In other words, it’s not enough getting the candidate on the statewide ballot; the campaign had to work hard to identify people who would run as delegates and then get hundreds of Illinois Republicans to sign their petitions.
Santorum did not even submit delegate slates, any signatures at all, in the fourth, fifth, and seventh congressional districts -- and a human error resulted in the campaign failing to get on the ballot in the state’s 13th district as well.
As campaign volunteers rushed to get all of the petitions submitted to the State Board of Elections by the 5:00 pm CT deadline on Friday, Jan. 5, volunteers left one of the petition envelopes unopened, and it was mistakenly thrown away. By the time the campaign tried to rectify the mistake with the elections office, the deadline had already passed and Santorum delegates could not get on the ballot.
Suspecting the Santorum campaign did not have enough signatures, the Romney campaign challenged the petitions of Santorum delegates in the 10 congressional districts where copies of the petitions show Santorum did not, in fact, have enough signatures.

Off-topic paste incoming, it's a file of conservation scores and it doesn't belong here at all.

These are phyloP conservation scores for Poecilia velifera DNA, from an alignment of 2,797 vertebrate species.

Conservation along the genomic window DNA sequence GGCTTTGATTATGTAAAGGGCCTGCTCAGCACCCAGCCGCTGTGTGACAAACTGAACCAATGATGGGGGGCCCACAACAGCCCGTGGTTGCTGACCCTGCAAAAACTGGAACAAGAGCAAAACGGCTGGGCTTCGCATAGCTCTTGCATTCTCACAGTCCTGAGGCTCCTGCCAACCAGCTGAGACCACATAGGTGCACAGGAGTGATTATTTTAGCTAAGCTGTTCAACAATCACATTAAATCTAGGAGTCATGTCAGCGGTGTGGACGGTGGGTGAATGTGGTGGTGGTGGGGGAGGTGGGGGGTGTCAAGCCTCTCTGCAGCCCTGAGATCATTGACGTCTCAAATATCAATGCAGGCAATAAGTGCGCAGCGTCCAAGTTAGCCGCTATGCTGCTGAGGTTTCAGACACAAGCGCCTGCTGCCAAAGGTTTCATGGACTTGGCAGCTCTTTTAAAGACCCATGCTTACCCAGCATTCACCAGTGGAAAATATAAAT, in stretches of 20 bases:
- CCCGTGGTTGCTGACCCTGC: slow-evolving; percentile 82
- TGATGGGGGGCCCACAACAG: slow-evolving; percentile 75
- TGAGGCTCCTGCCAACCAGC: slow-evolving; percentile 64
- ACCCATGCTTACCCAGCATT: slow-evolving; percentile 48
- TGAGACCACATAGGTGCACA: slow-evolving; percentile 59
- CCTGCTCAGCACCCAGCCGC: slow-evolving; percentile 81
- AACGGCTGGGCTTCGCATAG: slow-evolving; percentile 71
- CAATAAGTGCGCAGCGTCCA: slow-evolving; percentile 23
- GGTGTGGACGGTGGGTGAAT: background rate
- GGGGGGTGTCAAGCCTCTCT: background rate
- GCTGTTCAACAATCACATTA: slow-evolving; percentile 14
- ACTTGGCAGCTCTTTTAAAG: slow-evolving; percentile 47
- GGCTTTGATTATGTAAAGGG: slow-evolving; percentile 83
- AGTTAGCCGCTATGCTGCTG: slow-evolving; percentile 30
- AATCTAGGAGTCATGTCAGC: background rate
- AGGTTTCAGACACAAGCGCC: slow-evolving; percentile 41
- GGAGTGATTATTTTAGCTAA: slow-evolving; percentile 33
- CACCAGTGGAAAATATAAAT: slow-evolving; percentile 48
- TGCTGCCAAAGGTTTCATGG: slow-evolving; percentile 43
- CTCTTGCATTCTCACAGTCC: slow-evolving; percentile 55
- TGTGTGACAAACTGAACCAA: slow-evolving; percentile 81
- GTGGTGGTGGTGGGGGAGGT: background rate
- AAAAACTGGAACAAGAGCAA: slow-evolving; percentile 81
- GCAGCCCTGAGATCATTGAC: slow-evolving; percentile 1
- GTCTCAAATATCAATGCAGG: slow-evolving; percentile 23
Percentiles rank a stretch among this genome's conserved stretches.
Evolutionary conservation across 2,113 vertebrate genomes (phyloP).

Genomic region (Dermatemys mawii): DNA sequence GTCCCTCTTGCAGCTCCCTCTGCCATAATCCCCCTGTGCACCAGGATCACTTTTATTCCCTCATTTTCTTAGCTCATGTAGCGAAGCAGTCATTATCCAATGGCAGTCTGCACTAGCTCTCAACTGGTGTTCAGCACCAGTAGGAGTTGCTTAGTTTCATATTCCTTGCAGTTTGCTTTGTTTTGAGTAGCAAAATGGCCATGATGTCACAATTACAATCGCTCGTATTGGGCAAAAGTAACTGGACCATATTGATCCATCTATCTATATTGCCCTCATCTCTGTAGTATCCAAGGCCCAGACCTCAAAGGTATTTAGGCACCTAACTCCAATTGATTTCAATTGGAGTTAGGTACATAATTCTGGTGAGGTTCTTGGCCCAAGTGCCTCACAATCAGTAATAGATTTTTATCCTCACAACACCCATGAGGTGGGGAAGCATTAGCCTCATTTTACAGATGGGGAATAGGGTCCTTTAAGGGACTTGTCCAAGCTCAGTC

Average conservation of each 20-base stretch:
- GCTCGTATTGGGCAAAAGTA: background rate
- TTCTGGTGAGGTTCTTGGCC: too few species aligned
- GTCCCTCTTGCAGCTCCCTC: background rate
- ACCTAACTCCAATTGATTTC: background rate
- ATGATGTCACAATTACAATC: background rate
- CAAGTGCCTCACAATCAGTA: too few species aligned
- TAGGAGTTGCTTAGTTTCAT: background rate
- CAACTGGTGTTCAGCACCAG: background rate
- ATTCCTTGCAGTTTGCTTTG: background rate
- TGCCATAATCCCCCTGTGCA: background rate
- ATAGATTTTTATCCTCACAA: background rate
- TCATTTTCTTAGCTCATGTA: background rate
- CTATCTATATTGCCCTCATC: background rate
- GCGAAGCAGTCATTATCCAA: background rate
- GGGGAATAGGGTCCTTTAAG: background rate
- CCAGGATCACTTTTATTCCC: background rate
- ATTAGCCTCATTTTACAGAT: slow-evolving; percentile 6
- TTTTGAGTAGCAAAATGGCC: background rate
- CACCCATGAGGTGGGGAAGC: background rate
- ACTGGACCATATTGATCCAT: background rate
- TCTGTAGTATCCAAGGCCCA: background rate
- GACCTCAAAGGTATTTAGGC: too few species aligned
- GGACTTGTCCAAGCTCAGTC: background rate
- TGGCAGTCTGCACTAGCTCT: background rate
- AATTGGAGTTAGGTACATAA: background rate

In response, Zahm counter-challenged and filed contests against the Romney delegates, arguing the Romney delegate petitions were notarized by a notary in Massachusetts, which made the petitions invalid. Ultimately, both sides dropped their contests.
“I let the Romney people know I was going after them on that,” Zahm said. “They eventually came to me and asked me to withdraw that complaint as long as they withdrew theirs.”
Romney state chairman Dan Rutherford, also Illinois treasurer, was not available to comment, but Romney spokeswoman Andrea Saul simply said the campaign decided not to force Santorum’s delegates off the ballot.
“Senator Santorum outright failed to qualify to be on the ballot in four congressional districts in Illinois,” said Saul in an email to NBC News. “However, in other districts where he fell short, it would have been incumbent on us or another campaign to force him off the ballot. We decided against doing that.”